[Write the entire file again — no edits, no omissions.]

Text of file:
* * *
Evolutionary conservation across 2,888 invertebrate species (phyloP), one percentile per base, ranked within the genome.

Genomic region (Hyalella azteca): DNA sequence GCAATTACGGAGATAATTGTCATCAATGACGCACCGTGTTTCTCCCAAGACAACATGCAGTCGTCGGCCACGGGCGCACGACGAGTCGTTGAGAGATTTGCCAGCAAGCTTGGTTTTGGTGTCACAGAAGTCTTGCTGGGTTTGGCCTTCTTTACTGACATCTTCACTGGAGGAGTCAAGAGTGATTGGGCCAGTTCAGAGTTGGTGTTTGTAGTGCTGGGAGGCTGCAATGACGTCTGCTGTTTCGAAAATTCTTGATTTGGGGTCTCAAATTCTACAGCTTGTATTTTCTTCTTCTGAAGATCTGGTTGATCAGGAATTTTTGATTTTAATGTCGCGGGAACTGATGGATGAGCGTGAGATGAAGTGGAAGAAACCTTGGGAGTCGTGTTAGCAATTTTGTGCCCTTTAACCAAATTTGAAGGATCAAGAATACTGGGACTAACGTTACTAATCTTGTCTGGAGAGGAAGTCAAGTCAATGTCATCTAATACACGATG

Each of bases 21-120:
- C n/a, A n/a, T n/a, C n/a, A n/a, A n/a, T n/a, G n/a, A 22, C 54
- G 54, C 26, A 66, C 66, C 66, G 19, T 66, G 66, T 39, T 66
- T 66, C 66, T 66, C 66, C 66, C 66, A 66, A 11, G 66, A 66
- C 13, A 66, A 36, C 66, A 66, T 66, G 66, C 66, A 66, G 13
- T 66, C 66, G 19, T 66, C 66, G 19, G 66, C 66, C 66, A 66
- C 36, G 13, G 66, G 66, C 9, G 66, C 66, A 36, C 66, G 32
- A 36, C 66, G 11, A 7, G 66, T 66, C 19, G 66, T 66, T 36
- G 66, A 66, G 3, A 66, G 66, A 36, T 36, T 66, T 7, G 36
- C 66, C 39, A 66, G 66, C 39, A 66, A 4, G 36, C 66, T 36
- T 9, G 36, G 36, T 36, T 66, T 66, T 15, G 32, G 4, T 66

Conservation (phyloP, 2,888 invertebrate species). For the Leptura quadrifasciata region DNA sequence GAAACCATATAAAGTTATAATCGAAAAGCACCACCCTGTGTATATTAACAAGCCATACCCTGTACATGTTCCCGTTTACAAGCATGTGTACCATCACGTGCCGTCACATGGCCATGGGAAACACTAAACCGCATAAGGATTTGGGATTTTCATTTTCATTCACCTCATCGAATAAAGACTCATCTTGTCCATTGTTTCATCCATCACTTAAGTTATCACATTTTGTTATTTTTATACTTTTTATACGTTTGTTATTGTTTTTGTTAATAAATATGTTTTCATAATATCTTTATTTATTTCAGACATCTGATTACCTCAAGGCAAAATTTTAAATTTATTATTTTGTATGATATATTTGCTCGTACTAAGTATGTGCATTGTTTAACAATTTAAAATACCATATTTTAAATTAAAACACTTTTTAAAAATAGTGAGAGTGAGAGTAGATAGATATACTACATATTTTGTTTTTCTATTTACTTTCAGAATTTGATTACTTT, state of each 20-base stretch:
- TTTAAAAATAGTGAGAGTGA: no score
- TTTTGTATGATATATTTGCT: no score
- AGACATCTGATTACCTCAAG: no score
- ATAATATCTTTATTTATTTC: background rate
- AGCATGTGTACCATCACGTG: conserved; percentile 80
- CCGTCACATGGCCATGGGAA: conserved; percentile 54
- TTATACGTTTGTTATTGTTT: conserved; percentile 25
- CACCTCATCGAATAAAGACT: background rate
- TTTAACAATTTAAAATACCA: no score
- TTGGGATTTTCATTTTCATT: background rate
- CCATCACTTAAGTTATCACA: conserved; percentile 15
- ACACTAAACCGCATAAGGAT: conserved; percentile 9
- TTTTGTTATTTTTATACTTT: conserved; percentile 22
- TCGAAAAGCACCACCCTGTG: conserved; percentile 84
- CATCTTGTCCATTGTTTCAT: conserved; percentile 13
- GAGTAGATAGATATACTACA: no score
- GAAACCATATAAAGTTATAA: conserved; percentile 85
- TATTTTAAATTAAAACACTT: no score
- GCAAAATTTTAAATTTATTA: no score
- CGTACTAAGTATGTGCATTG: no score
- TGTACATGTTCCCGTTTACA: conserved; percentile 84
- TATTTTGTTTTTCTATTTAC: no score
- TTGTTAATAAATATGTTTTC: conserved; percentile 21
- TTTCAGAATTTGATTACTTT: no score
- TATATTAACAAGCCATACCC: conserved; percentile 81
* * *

Evolutionary conservation across 2,888 invertebrate species (phyloP), one percentile per base, ranked within the genome.

Genomic region (Hyalella azteca): DNA sequence GCAATTACGGAGATAATTGTCATCAATGACGCACCGTGTTTCTCCCAAGACAACATGCAGTCGTCGGCCACGGGCGCACGACGAGTCGTTGAGAGATTTGCCAGCAAGCTTGGTTTTGGTGTCACAGAAGTCTTGCTGGGTTTGGCCTTCTTTACTGACATCTTCACTGGAGGAGTCAAGAGTGATTGGGCCAGTTCAGAGTTGGTGTTTGTAGTGCTGGGAGGCTGCAATGACGTCTGCTGTTTCGAAAATTCTTGATTTGGGGTCTCAAATTCTACAGCTTGTATTTTCTTCTTCTGAAGATCTGGTTGATCAGGAATTTTTGATTTTAATGTCGCGGGAACTGATGGATGAGCGTGAGATGAAGTGGAAGAAACCTTGGGAGTCGTGTTAGCAATTTTGTGCCCTTTAACCAAATTTGAAGGATCAAGAATACTGGGACTAACGTTACTAATCTTGTCTGGAGAGGAAGTCAAGTCAATGTCATCTAATACACGATG

Each of bases 21-120:
- C n/a, A n/a, T n/a, C n/a, A n/a, A n/a, T n/a, G n/a, A 22, C 54
- G 54, C 26, A 66, C 66, C 66, G 19, T 66, G 66, T 39, T 66
- T 66, C 66, T 66, C 66, C 66, C 66, A 66, A 11, G 66, A 66
- C 13, A 66, A 36, C 66, A 66, T 66, G 66, C 66, A 66, G 13
- T 66, C 66, G 19, T 66, C 66, G 19, G 66, C 66, C 66, A 66
- C 36, G 13, G 66, G 66, C 9, G 66, C 66, A 36, C 66, G 32
- A 36, C 66, G 11, A 7, G 66, T 66, C 19, G 66, T 66, T 36
- G 66, A 66, G 3, A 66, G 66, A 36, T 36, T 66, T 7, G 36
- C 66, C 39, A 66, G 66, C 39, A 66, A 4, G 36, C 66, T 36
- T 9, G 36, G 36, T 36, T 66, T 66, T 15, G 32, G 4, T 66

Conservation (phyloP, 2,888 invertebrate species). For the Leptura quadrifasciata region DNA sequence GAAACCATATAAAGTTATAATCGAAAAGCACCACCCTGTGTATATTAACAAGCCATACCCTGTACATGTTCCCGTTTACAAGCATGTGTACCATCACGTGCCGTCACATGGCCATGGGAAACACTAAACCGCATAAGGATTTGGGATTTTCATTTTCATTCACCTCATCGAATAAAGACTCATCTTGTCCATTGTTTCATCCATCACTTAAGTTATCACATTTTGTTATTTTTATACTTTTTATACGTTTGTTATTGTTTTTGTTAATAAATATGTTTTCATAATATCTTTATTTATTTCAGACATCTGATTACCTCAAGGCAAAATTTTAAATTTATTATTTTGTATGATATATTTGCTCGTACTAAGTATGTGCATTGTTTAACAATTTAAAATACCATATTTTAAATTAAAACACTTTTTAAAAATAGTGAGAGTGAGAGTAGATAGATATACTACATATTTTGTTTTTCTATTTACTTTCAGAATTTGATTACTTT, state of each 20-base stretch:
- TTTAAAAATAGTGAGAGTGA: no score
- TTTTGTATGATATATTTGCT: no score
- AGACATCTGATTACCTCAAG: no score
- ATAATATCTTTATTTATTTC: background rate
- AGCATGTGTACCATCACGTG: conserved; percentile 80
- CCGTCACATGGCCATGGGAA: conserved; percentile 54
- TTATACGTTTGTTATTGTTT: conserved; percentile 25
- CACCTCATCGAATAAAGACT: background rate
- TTTAACAATTTAAAATACCA: no score
- TTGGGATTTTCATTTTCATT: background rate
- CCATCACTTAAGTTATCACA: conserved; percentile 15
- ACACTAAACCGCATAAGGAT: conserved; percentile 9
- TTTTGTTATTTTTATACTTT: conserved; percentile 22
- TCGAAAAGCACCACCCTGTG: conserved; percentile 84
- CATCTTGTCCATTGTTTCAT: conserved; percentile 13
- GAGTAGATAGATATACTACA: no score
- GAAACCATATAAAGTTATAA: conserved; percentile 85
- TATTTTAAATTAAAACACTT: no score
- GCAAAATTTTAAATTTATTA: no score
- CGTACTAAGTATGTGCATTG: no score
- TGTACATGTTCCCGTTTACA: conserved; percentile 84
- TATTTTGTTTTTCTATTTAC: no score
- TTGTTAATAAATATGTTTTC: conserved; percentile 21
- TTTCAGAATTTGATTACTTT: no score
- TATATTAACAAGCCATACCC: conserved; percentile 81